The thing about losing that much weight, is that nothing at all fits anymore. I went from a decent me-made wardrobe to nothing. But the thing about that is that you get to start over. I was feeling kind of stuck in a wardrobe that didn’t really fit me, both literally and figuratively. I didn’t really want to dress like a mum anymore, and I don’t have the kind of job that requires the corporate wardrobe stuffed in the back of my closet which suddenly fit again.
So when I made this dress I decided to choose something way more fun than I normally buy. Roses and skulls. I feel a bit more badass than normal, so I figure I’m doing it right.
This pattern is perfect. It is super easy to make and the fit is great! The only problem I ran into was of course the infamous Awkward Skull Placement™. There was a 1/2 inch of skull on the bodice front that I thought would be fine but then I decided it would irritate me constantly. I had to shorten the bodice by just a sliver. If I hadn’t, the length of the bodice would be perfect, but what’s a girl to do!
Pattern: Lady Skater Dress by Kitschy Coo available in sizes 1-8 (using their own pattern sizing system). I chose the short-sleeved view. There is also a long sleeve version.
Fabric: Red Goth digital jersey: 92% cotton, 8% spandex, and 200 g/m2 with black tubular ribbing. From l’Oiseau Fabrics.
This time I made quite a few adjustments. First, I went down two sizes. I made size 12, which is about 2 sizes smaller than the size chart indicated I should use. This made the fit at the shoulders much better.
I skipped the waistband altogether, which wasn’t especially flattering on me, and lengthened the top by three inches to make up for the length in the band and then some. I’m a little long in the ribcage and ready-to-wear shirts are often too short. This is the length I prefer.
I also skipped the zigzagging around the neckline that is called for in the pattern instructions. Last time, I tried this on the back of the neck but I didn’t like the look. to hem the shirt, I used a double needle. I’m much happier with this finish.
I also used better fabric. This jersey is a bit more expensive than the last time, but has much better recovery. That makes it a little more flattering, but also more comfortable. It’s also really bright, which I like. Who says kids should get all the fun?
I am so much happier with this shirt. It feels great and cheers me up when I wear it.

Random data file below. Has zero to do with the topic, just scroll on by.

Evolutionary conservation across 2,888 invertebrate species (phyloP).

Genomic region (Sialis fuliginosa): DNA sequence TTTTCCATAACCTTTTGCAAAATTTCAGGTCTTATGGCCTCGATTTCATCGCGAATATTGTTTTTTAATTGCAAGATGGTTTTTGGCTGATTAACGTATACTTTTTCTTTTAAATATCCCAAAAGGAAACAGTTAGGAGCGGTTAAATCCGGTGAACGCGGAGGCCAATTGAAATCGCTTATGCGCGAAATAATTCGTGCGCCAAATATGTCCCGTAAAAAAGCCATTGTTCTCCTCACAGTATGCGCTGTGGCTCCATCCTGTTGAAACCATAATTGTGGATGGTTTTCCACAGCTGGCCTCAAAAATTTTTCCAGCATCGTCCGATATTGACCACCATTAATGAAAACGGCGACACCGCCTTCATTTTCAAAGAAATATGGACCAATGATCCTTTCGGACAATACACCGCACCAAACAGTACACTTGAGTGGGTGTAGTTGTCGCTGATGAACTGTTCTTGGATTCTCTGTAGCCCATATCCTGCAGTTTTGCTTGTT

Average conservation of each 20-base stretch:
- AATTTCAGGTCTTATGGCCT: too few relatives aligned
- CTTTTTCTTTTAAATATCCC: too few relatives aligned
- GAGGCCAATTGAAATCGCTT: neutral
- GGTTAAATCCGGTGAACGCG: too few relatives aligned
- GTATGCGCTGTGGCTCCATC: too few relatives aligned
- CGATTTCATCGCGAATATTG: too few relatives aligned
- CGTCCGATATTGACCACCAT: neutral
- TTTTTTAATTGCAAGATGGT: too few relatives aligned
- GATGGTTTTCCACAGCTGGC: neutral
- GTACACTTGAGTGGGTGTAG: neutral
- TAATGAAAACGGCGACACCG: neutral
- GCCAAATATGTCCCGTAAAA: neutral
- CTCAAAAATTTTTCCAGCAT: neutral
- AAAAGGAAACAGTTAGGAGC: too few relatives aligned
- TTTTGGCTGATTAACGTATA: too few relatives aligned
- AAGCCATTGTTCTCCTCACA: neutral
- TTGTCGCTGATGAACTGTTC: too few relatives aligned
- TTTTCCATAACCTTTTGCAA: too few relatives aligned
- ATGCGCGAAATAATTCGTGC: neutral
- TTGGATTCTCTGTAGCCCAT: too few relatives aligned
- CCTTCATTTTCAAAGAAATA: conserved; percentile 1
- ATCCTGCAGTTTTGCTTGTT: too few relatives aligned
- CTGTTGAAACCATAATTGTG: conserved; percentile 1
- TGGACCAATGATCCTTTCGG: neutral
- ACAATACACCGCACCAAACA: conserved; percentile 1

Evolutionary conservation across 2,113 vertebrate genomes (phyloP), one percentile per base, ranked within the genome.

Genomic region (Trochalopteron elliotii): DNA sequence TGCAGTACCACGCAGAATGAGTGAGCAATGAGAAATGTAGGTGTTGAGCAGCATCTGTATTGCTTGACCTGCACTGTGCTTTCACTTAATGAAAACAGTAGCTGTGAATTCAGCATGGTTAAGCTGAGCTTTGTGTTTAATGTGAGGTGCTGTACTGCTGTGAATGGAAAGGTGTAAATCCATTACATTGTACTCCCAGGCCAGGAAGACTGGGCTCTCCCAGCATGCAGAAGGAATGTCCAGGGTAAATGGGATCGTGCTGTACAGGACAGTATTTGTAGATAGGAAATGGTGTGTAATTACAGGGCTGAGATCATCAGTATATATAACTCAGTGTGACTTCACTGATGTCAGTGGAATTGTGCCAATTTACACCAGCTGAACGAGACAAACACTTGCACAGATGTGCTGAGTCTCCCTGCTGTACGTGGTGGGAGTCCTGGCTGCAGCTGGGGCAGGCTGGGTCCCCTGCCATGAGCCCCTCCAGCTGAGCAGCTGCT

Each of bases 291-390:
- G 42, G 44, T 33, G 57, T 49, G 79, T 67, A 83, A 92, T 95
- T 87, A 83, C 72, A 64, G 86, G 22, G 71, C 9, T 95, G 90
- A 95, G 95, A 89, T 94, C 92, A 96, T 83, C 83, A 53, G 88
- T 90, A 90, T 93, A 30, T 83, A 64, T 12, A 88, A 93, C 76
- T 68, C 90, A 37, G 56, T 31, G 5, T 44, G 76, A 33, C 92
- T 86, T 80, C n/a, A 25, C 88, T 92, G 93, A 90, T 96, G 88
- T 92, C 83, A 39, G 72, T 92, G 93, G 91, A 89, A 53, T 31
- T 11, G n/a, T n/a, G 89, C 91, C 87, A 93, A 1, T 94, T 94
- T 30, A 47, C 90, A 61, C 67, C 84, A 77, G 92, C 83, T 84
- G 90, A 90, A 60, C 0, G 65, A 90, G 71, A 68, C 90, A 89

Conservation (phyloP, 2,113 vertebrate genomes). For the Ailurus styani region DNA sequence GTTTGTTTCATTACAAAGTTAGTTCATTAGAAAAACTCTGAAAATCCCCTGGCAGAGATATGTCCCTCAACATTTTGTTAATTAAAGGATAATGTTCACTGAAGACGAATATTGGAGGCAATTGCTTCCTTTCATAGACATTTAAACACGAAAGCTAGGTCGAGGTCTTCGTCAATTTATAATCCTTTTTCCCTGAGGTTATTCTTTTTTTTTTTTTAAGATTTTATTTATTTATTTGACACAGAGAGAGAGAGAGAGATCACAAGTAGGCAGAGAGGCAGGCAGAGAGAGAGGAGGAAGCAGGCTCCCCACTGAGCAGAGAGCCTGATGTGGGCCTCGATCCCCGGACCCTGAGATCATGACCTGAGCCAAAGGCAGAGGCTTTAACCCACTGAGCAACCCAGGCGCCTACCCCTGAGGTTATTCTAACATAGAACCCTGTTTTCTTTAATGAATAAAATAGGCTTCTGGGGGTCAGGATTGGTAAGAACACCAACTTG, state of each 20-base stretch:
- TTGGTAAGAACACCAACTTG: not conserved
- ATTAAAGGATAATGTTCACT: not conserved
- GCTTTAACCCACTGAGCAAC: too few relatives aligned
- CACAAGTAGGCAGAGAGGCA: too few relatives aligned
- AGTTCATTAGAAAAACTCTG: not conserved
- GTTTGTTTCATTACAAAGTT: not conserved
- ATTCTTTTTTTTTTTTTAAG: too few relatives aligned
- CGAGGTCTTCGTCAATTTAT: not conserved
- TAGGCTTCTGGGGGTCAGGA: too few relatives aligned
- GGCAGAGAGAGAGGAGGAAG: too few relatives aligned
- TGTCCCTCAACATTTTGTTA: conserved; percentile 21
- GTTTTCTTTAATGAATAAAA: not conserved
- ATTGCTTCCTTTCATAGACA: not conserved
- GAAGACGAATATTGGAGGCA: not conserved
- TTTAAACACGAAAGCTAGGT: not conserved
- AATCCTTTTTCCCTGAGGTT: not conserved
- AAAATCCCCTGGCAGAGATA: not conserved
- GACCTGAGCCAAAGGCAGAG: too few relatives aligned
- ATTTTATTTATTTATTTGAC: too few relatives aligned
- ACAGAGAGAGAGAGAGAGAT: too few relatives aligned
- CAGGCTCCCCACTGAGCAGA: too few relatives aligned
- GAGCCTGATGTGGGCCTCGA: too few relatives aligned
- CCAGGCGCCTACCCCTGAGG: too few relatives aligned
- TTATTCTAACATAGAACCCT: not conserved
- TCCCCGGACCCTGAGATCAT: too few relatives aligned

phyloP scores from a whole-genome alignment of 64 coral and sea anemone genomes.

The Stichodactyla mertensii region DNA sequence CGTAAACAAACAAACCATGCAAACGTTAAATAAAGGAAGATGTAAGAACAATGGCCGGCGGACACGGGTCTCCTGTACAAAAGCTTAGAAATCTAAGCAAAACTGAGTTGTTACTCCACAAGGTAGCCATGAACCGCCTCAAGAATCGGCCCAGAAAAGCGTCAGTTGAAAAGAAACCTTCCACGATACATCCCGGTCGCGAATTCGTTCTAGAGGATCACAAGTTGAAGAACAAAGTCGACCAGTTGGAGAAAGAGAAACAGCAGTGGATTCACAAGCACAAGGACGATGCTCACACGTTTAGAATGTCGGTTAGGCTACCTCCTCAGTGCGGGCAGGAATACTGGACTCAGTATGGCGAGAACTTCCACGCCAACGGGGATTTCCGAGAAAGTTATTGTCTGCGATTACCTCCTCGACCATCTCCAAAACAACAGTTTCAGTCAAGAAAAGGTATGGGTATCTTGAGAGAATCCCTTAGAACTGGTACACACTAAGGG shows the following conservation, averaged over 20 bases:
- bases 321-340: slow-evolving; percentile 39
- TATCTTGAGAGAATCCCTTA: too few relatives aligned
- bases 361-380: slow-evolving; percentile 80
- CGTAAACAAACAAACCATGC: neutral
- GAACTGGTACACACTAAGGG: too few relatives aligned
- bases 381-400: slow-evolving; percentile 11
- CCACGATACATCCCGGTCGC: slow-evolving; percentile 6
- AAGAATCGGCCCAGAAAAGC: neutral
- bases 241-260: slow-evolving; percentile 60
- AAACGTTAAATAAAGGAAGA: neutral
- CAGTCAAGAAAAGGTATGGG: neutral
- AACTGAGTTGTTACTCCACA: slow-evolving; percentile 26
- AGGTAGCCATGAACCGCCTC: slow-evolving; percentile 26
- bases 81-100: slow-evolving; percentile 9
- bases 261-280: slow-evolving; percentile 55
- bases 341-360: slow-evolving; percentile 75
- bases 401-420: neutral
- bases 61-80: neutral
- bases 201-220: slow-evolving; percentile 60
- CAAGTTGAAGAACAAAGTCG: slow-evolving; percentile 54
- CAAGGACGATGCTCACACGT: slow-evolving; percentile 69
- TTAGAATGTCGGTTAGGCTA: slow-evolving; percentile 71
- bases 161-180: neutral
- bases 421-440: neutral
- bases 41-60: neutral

Pattern Review: Renfrew Top by Sewaholic Patterns. I made view A. Fabric: Cotton-spandex Jersey, from L’Oiseau Fabrics. Cost: The pattern was a birthday gift and the fabric was about 16$ a meter. Total: about 25$. Size: 12. Sewing Level: Adventurous beginner. Modifications: I didn’t zigzag around the neck band, I lengthened the shirt by about three inches, and I skipped the waist band. Results: So much better than the first Renfrew I made. I plan to make this again with the cowl neck.
I had been looking at the Skater Dress pattern for a while, but didn’t really have the right fabric. Ideally this would be made in jersey, but I thought the French terry be a little cozier. The dress ends up being great for our current cold weather, but still fun to wear and very comfortable. This French terry has a lot of stretch, which makes the dress very wearable, especially for kids. It’s like your favourite sweatshirt, but it’s a dress.
Unfortunately, it’s been too cold for outdoor photo sessions and the light hasn’t been great lately generally, so you’ll have to settle for less than ideal photos this time around.
I let the kids choose the colour of the contrast cuffs from my scrap bin. The cuffs are so bright, but they do really make the dress. With solid colours for the main part of the dress, they might be a bit plain, without that crazy pop of colour.
The pattern is sized to fit over two years. They fit a bit large. My kids are both at the lower ends of their ranges, but definitely too big to go down a size. I double checked the measurements, and tried the size 5/6 on my normally size 7 kid to check. Next time I might take the dress in a little through the bodice for my skinny girls, especially if I use a heavier fabric again. In jersey, it would probably be fine.
This pattern is a really quick sew. I finished both dresses in an afternoon. The instructions were great and everything came together without any problems. I also have the women’s version of the skater dress, so I’m pretty excited to get to that soon.
Pattern Review:Little Girls’ Skater Dress by Kitschy Coo, available in sizes 18m-8Y (in 4 different sizes). Fabric: French terry, with jersey cuffs. Sizes: 5/6 and 7/8. Cost: Pattern: About 14$. Fabric: $5 per dress. Project Sewing Level: Beginner. Modifications: none. Results: Great. The kids love wearing these.